Ian Robertson Hamilton was an unknown law student at Glasgow University until Christmas Eve 1950. On that night, assisted by Alan Stewart, Gavin Vernon and Kay Matheson, he took the Stone of Destiny from beneath the Coronation Chair in Westminster Abbey and in doing so became a Scottish national hero. In England, however, the act had the opposite effect and a manhunt for the 'vulgar vandals' was started to satisfy the outrage of the English establishment and bring them to justice. In the end, the Stone was given up, but the gang were not charged. This solitary act set Hamilton on a path for the rest of his life from which he has not diverged. Although, it is now nearly sixty years since that fateful night, it is the actual events surrounding the taking of the Stone which hold people spellbound when Hamilton recounts them. In this book, Ian Hamilton has set down the chain of events which led to his decision to go to London, remove the Stone and a minute-by-minute account of the act and the aftermath. But this is not simply a retelling of a stunt that made nationwide news, it is a book about how a nation's conscience was stirred by a symbolic act that changed lives of many.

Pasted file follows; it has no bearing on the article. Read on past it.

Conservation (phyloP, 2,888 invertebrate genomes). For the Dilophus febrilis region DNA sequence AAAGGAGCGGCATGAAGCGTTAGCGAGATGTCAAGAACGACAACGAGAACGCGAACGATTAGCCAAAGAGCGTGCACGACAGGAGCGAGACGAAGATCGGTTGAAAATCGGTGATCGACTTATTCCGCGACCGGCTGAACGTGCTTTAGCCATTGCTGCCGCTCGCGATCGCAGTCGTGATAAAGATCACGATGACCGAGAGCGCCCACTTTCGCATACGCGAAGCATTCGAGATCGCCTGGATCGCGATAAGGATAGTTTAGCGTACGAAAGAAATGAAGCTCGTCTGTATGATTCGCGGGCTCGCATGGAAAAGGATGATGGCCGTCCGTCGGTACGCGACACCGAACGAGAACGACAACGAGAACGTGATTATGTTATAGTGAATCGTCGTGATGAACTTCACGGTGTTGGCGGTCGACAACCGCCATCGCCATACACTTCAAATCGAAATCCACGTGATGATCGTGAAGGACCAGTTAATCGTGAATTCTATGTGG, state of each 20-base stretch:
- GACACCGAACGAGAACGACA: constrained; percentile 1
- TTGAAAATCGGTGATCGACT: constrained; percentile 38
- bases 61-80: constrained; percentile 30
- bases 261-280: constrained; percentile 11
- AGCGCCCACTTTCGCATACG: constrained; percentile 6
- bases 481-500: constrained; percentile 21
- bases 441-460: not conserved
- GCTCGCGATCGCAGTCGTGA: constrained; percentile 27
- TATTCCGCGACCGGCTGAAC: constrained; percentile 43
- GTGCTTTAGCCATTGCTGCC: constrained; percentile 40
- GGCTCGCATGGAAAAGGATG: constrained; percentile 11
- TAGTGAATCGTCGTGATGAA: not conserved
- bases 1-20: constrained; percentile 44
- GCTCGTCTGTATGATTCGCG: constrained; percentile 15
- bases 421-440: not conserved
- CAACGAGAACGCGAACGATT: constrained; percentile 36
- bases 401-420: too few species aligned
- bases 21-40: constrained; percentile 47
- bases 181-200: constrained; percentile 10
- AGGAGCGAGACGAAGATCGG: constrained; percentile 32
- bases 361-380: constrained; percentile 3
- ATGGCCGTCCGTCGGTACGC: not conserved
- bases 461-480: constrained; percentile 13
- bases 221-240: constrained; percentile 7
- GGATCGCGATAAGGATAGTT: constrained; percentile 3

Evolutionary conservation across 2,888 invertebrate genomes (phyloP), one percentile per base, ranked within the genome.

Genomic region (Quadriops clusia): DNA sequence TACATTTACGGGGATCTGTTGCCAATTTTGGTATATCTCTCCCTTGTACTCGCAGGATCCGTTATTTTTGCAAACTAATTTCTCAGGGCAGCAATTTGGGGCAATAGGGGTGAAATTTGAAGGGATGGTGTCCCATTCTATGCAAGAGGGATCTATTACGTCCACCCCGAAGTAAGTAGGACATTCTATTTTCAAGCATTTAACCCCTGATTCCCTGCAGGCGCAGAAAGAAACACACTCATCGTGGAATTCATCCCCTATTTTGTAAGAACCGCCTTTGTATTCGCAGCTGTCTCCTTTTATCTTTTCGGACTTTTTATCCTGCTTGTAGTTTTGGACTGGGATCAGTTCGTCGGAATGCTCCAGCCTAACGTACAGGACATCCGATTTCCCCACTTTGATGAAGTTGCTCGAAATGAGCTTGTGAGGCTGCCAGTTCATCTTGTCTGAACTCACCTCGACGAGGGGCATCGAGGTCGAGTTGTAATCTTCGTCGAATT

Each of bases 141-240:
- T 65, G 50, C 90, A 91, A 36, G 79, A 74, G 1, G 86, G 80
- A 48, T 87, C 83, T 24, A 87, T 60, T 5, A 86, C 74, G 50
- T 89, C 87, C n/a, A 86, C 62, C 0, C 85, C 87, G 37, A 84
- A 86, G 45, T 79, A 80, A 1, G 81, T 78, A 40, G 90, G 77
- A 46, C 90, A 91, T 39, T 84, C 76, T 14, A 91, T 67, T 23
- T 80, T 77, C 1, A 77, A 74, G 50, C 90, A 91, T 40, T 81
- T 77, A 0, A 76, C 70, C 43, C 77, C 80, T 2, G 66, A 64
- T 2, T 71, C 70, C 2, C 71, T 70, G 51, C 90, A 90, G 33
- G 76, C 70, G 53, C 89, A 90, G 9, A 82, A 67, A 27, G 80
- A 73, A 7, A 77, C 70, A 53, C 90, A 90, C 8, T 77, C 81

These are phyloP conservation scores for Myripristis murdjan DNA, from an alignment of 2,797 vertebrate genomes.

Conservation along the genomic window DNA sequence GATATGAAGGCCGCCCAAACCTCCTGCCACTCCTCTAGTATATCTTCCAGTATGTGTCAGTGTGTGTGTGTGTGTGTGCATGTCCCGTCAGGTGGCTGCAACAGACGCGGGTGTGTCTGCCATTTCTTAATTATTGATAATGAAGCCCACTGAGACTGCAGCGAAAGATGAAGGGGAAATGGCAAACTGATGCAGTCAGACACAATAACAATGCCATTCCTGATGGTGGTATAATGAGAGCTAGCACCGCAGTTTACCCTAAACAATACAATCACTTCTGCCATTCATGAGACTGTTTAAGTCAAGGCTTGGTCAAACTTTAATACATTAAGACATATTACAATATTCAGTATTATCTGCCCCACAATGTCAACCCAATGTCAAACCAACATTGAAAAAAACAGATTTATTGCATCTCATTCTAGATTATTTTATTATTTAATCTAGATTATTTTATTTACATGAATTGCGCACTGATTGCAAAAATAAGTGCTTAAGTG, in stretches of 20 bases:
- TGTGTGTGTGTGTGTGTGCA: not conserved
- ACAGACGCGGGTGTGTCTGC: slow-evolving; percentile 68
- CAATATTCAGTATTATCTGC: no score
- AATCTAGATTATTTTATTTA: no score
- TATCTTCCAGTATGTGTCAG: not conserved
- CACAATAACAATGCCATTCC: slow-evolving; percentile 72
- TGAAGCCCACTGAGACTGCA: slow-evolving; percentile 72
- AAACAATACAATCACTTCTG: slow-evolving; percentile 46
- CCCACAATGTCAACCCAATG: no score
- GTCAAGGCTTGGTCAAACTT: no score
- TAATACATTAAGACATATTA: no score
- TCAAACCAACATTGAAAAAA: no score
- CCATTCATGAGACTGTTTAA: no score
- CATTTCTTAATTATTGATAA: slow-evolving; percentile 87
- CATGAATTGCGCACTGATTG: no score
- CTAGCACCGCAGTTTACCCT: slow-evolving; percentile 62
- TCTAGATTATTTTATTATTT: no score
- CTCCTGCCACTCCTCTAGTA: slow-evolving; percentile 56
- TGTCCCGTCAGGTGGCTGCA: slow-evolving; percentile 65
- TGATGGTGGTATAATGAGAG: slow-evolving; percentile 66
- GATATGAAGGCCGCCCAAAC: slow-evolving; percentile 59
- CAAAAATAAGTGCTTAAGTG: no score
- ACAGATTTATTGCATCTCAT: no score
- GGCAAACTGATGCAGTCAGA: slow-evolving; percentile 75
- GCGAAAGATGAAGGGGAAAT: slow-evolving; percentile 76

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About the Author
Ian R Hamilton, best known for his part in the repatriation of the Stone of Destiny, was one of Scotland's most prominent lawyers, famously refusing to swear allegiance to Queen Elizabeth II arguing that she could only be referred to as Queen Elizabeth in Scotland. Born in Paisley in 1925, the son of a tailor, he studied law at Glasgow University where he first became politically active. He was a member of Glasgow University Scottish Nationalist Association and the Scottish Covenant Association, going on to stand as a Scottish Nationalist Party candidate and serve as Rector of Aberdeen University.